Outlook for the packaged foods industry

Posted by Daniel Palmer on 2nd July 2009

Despite the deterioration of the global economy, Euromonitor International believes the packaged food industry is well positioned to weather the storm.

Everyone has to eat, and with global food commodity prices now stabilising, the spectre of potentially catastrophic food inflation has been dispelled. “Even though commodity prices are slated to increase slightly during 2009 as consumer demand for eating at home increases, final retail prices should remain relatively stable,” Euromonitor advised. “Indeed, manufacturers are doing whatever they can to cut costs and pass those savings on to increasingly cash-strapped consumers. Retailers are … doing their part, by continuing to launch a variety of price promotions around the world. Private label offerings are also meeting consumer demand for value-minded packaged food offerings, with UK retailers like Tesco, Sainsbury’s, Asda, and even middle-class Waitrose all expanding the range and shelf-space of their budget own-label lines.”

Frozen processed food sales have performed well in a number of countries as consumers look for cheap, quick meals they can whip up at home, while lunchbox-friendly food has received a boost. Comfort foods have also proved popular, while supermarkets around the world have been focussing on providing alternatives to restaurant meals in a bid to lure the more frugal consumer.

Lower priced products have performed well but certain mid-tier and premium brands have taken a backward step. The premiumisation trend has faltered, although some premium brands have managed to buck the trend as more consumers seek ingredients of ‘restaurant quality’.


“Looking ahead, many of the same trends insulating the global packaged food market should continue to protect it from the full brunt of a prolonged economic downturn,” Euromonitor noted. “Retail prices should remain relatively stable as commodity speculation continues to wane and companies explore further ways to cut costs for cash-strapped consumers to maintain their margins.”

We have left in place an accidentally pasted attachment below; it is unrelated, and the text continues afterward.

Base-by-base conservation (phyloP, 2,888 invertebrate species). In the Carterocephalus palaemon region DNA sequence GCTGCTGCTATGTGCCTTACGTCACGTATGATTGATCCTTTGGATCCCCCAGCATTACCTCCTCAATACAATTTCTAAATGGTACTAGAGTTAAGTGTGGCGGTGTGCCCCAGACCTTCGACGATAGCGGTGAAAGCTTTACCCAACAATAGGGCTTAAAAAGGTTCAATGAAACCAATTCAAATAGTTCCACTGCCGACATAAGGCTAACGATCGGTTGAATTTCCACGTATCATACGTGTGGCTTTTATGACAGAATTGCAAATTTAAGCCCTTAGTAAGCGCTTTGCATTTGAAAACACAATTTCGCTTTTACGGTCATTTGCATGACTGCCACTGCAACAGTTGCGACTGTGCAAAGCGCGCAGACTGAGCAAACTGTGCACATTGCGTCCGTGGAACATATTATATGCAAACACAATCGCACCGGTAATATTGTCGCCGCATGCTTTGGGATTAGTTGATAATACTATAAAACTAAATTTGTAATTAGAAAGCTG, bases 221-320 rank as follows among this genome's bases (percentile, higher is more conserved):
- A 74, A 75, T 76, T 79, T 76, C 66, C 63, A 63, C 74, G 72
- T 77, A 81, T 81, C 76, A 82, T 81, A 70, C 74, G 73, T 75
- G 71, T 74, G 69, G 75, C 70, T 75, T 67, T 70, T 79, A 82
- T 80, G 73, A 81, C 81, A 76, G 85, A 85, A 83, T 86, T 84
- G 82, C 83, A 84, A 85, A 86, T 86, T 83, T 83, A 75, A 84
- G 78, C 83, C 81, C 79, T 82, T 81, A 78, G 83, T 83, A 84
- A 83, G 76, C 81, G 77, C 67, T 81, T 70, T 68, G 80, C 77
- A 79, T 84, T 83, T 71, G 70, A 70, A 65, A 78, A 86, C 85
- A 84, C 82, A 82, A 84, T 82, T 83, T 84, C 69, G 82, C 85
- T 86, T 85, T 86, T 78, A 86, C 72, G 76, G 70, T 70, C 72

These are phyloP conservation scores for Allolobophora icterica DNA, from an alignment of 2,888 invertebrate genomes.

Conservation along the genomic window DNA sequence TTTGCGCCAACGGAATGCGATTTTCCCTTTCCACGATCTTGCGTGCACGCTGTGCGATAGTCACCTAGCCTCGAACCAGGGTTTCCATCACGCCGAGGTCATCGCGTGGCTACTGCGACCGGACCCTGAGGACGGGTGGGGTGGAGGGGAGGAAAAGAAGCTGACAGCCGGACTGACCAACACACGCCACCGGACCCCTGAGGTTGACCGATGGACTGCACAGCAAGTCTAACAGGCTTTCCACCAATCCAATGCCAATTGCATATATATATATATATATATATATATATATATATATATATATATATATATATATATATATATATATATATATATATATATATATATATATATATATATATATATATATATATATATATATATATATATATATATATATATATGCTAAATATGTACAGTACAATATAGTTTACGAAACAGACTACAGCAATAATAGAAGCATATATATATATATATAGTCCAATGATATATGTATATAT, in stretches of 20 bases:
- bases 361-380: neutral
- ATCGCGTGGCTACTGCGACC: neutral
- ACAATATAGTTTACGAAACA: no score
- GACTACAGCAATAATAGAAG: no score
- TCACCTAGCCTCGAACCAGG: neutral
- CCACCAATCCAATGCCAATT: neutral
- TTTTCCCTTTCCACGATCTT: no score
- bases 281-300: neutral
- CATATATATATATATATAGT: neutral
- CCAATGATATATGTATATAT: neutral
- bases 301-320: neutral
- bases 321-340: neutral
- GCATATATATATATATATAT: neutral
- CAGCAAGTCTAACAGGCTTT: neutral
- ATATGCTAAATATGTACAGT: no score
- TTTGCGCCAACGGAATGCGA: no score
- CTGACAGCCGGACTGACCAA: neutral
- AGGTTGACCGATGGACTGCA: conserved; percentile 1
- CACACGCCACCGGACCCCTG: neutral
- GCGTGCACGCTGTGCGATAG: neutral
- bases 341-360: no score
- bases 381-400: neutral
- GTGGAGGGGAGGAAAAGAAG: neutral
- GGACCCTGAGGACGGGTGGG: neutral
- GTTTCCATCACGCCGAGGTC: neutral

“Consumers should also continue to eat more at home rather than eating out, which should be a boon for both the industry at large and specific product categories like frozen processed food, canned/preserved food, pasta, noodles, rice, soup, ready meals, and sauces/dressings/condiments.”

Lee Linthicum, Packaged Food Industry Manager at Euromonitor International, advised that the health and wellness trend will continue to develop – presenting new opportunities to CPG manufacturers.

“At present, leading ingredients companies … remain very optimistic about their future growth prospects. They are continuing to develop new ingredients targeting weight management, brain/mental health, heart health, cholesterol/blood pressure reduction, digestive health and immune system support among others,” he said. “While organic food will likely remain flat, if not decline slightly, in the immediate future as consumers cut back on what they feel is superfluous expenditure (with the exception of baby food, likely to be more recession-proof as parents strive to offer their children the best), fortified/functional food should remain robust as an ounce of prevention is worth a pound of cure.”

Beauty foods, meanwhile, may have to wait until after the economic turnaround.